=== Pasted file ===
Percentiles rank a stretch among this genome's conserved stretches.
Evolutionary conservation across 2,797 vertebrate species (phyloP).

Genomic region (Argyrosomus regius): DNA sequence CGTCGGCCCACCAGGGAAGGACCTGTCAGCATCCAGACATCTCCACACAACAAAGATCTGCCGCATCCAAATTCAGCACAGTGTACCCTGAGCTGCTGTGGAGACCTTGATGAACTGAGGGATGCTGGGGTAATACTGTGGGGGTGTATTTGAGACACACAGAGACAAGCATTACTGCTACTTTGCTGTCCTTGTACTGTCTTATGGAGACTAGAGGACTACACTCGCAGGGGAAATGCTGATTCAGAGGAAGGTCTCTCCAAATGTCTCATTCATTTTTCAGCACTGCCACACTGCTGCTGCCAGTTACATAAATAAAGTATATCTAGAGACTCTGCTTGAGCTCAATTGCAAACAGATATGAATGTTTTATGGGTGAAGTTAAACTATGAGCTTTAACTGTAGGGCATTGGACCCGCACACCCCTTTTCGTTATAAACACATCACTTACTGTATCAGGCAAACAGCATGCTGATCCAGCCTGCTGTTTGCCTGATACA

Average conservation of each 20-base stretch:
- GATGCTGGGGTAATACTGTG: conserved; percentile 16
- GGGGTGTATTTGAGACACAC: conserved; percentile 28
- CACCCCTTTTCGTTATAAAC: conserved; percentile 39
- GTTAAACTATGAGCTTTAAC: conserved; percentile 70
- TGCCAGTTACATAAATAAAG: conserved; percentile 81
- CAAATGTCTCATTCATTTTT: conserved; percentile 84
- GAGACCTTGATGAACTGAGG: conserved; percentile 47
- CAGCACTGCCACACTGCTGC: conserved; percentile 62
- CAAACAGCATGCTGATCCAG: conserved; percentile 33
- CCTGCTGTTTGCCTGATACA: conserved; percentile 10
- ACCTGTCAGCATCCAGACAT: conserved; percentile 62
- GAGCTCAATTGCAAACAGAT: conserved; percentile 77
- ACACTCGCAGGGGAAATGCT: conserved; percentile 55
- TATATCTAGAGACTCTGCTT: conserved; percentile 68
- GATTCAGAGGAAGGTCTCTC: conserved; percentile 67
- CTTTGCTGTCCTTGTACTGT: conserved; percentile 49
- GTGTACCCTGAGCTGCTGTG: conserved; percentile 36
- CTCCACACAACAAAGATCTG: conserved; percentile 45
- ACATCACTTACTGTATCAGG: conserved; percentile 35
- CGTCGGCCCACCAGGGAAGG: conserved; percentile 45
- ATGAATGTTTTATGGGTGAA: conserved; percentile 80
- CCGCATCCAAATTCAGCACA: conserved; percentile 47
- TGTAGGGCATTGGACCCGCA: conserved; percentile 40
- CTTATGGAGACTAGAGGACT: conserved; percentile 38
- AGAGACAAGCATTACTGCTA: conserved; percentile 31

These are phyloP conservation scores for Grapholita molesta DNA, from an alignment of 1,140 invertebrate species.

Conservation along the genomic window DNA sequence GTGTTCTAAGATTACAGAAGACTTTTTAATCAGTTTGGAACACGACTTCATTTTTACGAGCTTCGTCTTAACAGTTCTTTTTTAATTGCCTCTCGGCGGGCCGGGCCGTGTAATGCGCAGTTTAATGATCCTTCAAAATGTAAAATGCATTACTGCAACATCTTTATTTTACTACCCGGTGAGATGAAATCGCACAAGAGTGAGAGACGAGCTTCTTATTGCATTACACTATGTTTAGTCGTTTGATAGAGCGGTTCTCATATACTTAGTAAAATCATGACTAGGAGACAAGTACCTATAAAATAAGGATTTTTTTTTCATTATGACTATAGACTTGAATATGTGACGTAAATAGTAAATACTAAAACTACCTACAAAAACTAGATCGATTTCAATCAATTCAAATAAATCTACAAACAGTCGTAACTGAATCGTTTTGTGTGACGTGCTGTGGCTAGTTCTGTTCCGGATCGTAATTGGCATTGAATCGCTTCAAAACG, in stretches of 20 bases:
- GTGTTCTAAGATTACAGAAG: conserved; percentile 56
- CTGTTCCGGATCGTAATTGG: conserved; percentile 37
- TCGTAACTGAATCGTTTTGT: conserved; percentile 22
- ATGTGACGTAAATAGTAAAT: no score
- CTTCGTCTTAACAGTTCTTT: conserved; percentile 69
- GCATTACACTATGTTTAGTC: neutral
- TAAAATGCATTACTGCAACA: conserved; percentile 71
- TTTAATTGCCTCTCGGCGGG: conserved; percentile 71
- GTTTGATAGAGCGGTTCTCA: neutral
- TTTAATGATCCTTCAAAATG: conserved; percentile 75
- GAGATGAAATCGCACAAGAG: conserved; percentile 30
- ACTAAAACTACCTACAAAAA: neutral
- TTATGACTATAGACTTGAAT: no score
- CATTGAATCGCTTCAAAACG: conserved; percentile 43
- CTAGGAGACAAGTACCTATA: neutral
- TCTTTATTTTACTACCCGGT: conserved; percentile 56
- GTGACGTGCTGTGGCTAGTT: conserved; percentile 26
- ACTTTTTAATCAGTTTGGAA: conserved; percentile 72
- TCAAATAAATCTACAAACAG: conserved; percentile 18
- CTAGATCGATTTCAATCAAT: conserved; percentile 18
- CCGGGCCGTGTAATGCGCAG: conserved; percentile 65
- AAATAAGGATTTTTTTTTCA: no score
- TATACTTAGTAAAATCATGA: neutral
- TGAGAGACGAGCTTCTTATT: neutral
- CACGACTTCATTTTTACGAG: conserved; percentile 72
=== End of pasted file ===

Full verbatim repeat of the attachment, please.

Percentiles rank a stretch among this genome's conserved stretches.
Evolutionary conservation across 2,797 vertebrate species (phyloP).

Genomic region (Argyrosomus regius): DNA sequence CGTCGGCCCACCAGGGAAGGACCTGTCAGCATCCAGACATCTCCACACAACAAAGATCTGCCGCATCCAAATTCAGCACAGTGTACCCTGAGCTGCTGTGGAGACCTTGATGAACTGAGGGATGCTGGGGTAATACTGTGGGGGTGTATTTGAGACACACAGAGACAAGCATTACTGCTACTTTGCTGTCCTTGTACTGTCTTATGGAGACTAGAGGACTACACTCGCAGGGGAAATGCTGATTCAGAGGAAGGTCTCTCCAAATGTCTCATTCATTTTTCAGCACTGCCACACTGCTGCTGCCAGTTACATAAATAAAGTATATCTAGAGACTCTGCTTGAGCTCAATTGCAAACAGATATGAATGTTTTATGGGTGAAGTTAAACTATGAGCTTTAACTGTAGGGCATTGGACCCGCACACCCCTTTTCGTTATAAACACATCACTTACTGTATCAGGCAAACAGCATGCTGATCCAGCCTGCTGTTTGCCTGATACA

Average conservation of each 20-base stretch:
- GATGCTGGGGTAATACTGTG: conserved; percentile 16
- GGGGTGTATTTGAGACACAC: conserved; percentile 28
- CACCCCTTTTCGTTATAAAC: conserved; percentile 39
- GTTAAACTATGAGCTTTAAC: conserved; percentile 70
- TGCCAGTTACATAAATAAAG: conserved; percentile 81
- CAAATGTCTCATTCATTTTT: conserved; percentile 84
- GAGACCTTGATGAACTGAGG: conserved; percentile 47
- CAGCACTGCCACACTGCTGC: conserved; percentile 62
- CAAACAGCATGCTGATCCAG: conserved; percentile 33
- CCTGCTGTTTGCCTGATACA: conserved; percentile 10
- ACCTGTCAGCATCCAGACAT: conserved; percentile 62
- GAGCTCAATTGCAAACAGAT: conserved; percentile 77
- ACACTCGCAGGGGAAATGCT: conserved; percentile 55
- TATATCTAGAGACTCTGCTT: conserved; percentile 68
- GATTCAGAGGAAGGTCTCTC: conserved; percentile 67
- CTTTGCTGTCCTTGTACTGT: conserved; percentile 49
- GTGTACCCTGAGCTGCTGTG: conserved; percentile 36
- CTCCACACAACAAAGATCTG: conserved; percentile 45
- ACATCACTTACTGTATCAGG: conserved; percentile 35
- CGTCGGCCCACCAGGGAAGG: conserved; percentile 45
- ATGAATGTTTTATGGGTGAA: conserved; percentile 80
- CCGCATCCAAATTCAGCACA: conserved; percentile 47
- TGTAGGGCATTGGACCCGCA: conserved; percentile 40
- CTTATGGAGACTAGAGGACT: conserved; percentile 38
- AGAGACAAGCATTACTGCTA: conserved; percentile 31

These are phyloP conservation scores for Grapholita molesta DNA, from an alignment of 1,140 invertebrate species.

Conservation along the genomic window DNA sequence GTGTTCTAAGATTACAGAAGACTTTTTAATCAGTTTGGAACACGACTTCATTTTTACGAGCTTCGTCTTAACAGTTCTTTTTTAATTGCCTCTCGGCGGGCCGGGCCGTGTAATGCGCAGTTTAATGATCCTTCAAAATGTAAAATGCATTACTGCAACATCTTTATTTTACTACCCGGTGAGATGAAATCGCACAAGAGTGAGAGACGAGCTTCTTATTGCATTACACTATGTTTAGTCGTTTGATAGAGCGGTTCTCATATACTTAGTAAAATCATGACTAGGAGACAAGTACCTATAAAATAAGGATTTTTTTTTCATTATGACTATAGACTTGAATATGTGACGTAAATAGTAAATACTAAAACTACCTACAAAAACTAGATCGATTTCAATCAATTCAAATAAATCTACAAACAGTCGTAACTGAATCGTTTTGTGTGACGTGCTGTGGCTAGTTCTGTTCCGGATCGTAATTGGCATTGAATCGCTTCAAAACG, in stretches of 20 bases:
- GTGTTCTAAGATTACAGAAG: conserved; percentile 56
- CTGTTCCGGATCGTAATTGG: conserved; percentile 37
- TCGTAACTGAATCGTTTTGT: conserved; percentile 22
- ATGTGACGTAAATAGTAAAT: no score
- CTTCGTCTTAACAGTTCTTT: conserved; percentile 69
- GCATTACACTATGTTTAGTC: neutral
- TAAAATGCATTACTGCAACA: conserved; percentile 71
- TTTAATTGCCTCTCGGCGGG: conserved; percentile 71
- GTTTGATAGAGCGGTTCTCA: neutral
- TTTAATGATCCTTCAAAATG: conserved; percentile 75
- GAGATGAAATCGCACAAGAG: conserved; percentile 30
- ACTAAAACTACCTACAAAAA: neutral
- TTATGACTATAGACTTGAAT: no score
- CATTGAATCGCTTCAAAACG: conserved; percentile 43
- CTAGGAGACAAGTACCTATA: neutral
- TCTTTATTTTACTACCCGGT: conserved; percentile 56
- GTGACGTGCTGTGGCTAGTT: conserved; percentile 26
- ACTTTTTAATCAGTTTGGAA: conserved; percentile 72
- TCAAATAAATCTACAAACAG: conserved; percentile 18
- CTAGATCGATTTCAATCAAT: conserved; percentile 18
- CCGGGCCGTGTAATGCGCAG: conserved; percentile 65
- AAATAAGGATTTTTTTTTCA: no score
- TATACTTAGTAAAATCATGA: neutral
- TGAGAGACGAGCTTCTTATT: neutral
- CACGACTTCATTTTTACGAG: conserved; percentile 72